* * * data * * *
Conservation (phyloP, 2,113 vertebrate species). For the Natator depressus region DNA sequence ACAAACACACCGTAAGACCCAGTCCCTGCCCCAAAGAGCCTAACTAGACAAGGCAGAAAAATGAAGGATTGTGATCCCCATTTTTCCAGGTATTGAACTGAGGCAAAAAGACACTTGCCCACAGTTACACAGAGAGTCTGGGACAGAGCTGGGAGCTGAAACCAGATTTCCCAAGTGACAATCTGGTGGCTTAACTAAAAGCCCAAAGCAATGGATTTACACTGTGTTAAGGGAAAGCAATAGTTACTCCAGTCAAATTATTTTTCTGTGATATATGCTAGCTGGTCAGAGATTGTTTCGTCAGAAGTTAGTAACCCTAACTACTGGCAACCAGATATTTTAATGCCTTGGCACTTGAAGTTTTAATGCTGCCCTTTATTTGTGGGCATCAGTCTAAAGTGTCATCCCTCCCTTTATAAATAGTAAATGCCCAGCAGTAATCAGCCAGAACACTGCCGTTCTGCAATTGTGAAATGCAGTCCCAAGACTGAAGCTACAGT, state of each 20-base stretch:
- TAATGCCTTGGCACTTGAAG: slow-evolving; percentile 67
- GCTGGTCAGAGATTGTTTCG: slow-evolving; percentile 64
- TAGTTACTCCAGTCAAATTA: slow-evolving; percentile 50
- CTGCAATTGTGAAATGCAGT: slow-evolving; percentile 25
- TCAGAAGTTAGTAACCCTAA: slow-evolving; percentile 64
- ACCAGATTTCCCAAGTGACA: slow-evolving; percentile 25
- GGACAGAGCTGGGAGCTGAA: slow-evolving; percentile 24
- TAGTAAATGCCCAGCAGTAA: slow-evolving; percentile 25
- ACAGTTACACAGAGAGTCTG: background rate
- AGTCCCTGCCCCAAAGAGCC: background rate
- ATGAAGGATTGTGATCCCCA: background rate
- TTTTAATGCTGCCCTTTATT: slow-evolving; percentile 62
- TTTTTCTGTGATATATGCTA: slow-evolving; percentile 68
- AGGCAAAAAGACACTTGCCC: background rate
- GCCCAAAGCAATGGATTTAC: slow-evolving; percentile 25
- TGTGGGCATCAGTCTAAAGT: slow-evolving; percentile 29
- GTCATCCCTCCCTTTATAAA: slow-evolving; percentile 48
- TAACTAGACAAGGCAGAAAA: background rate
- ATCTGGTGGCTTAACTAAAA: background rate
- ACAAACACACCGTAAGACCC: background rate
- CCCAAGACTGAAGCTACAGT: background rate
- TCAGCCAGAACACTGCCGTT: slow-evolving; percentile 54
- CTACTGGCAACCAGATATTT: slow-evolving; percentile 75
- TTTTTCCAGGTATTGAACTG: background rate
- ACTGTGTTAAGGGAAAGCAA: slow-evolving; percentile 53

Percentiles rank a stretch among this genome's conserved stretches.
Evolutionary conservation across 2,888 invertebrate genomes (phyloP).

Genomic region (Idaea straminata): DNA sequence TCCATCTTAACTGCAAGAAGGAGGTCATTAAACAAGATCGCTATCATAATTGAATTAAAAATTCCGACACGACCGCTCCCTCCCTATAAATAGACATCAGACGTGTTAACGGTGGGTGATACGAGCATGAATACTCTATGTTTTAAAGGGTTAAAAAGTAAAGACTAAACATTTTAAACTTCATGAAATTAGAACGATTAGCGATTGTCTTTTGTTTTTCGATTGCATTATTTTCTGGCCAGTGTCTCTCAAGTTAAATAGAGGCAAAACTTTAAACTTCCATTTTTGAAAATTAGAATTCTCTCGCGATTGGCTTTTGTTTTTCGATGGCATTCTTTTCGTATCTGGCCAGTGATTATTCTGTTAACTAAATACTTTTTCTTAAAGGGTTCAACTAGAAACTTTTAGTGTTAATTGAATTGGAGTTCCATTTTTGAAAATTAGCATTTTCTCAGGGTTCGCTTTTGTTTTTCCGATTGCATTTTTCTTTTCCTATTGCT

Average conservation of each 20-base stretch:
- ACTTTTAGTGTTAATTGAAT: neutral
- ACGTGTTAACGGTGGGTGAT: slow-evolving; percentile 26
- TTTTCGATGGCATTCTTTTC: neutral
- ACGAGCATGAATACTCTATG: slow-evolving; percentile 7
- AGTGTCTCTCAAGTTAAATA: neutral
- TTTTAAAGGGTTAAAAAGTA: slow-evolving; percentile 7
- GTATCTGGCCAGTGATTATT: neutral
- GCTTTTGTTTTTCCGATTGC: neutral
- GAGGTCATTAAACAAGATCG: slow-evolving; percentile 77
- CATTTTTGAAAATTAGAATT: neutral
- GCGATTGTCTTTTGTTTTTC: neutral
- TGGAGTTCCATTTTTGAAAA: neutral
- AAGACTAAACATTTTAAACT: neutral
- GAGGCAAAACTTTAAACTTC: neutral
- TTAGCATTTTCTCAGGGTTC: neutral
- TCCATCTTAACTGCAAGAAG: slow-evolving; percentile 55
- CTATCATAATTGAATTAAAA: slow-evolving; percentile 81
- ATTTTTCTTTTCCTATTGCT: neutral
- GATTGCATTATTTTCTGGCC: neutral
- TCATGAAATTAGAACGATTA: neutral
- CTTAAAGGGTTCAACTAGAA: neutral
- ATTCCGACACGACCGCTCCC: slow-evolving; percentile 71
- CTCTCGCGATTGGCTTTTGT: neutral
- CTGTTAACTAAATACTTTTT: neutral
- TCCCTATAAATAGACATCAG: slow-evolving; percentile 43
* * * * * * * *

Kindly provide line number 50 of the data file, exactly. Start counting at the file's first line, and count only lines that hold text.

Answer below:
- TCATGAAATTAGAACGATTA: neutral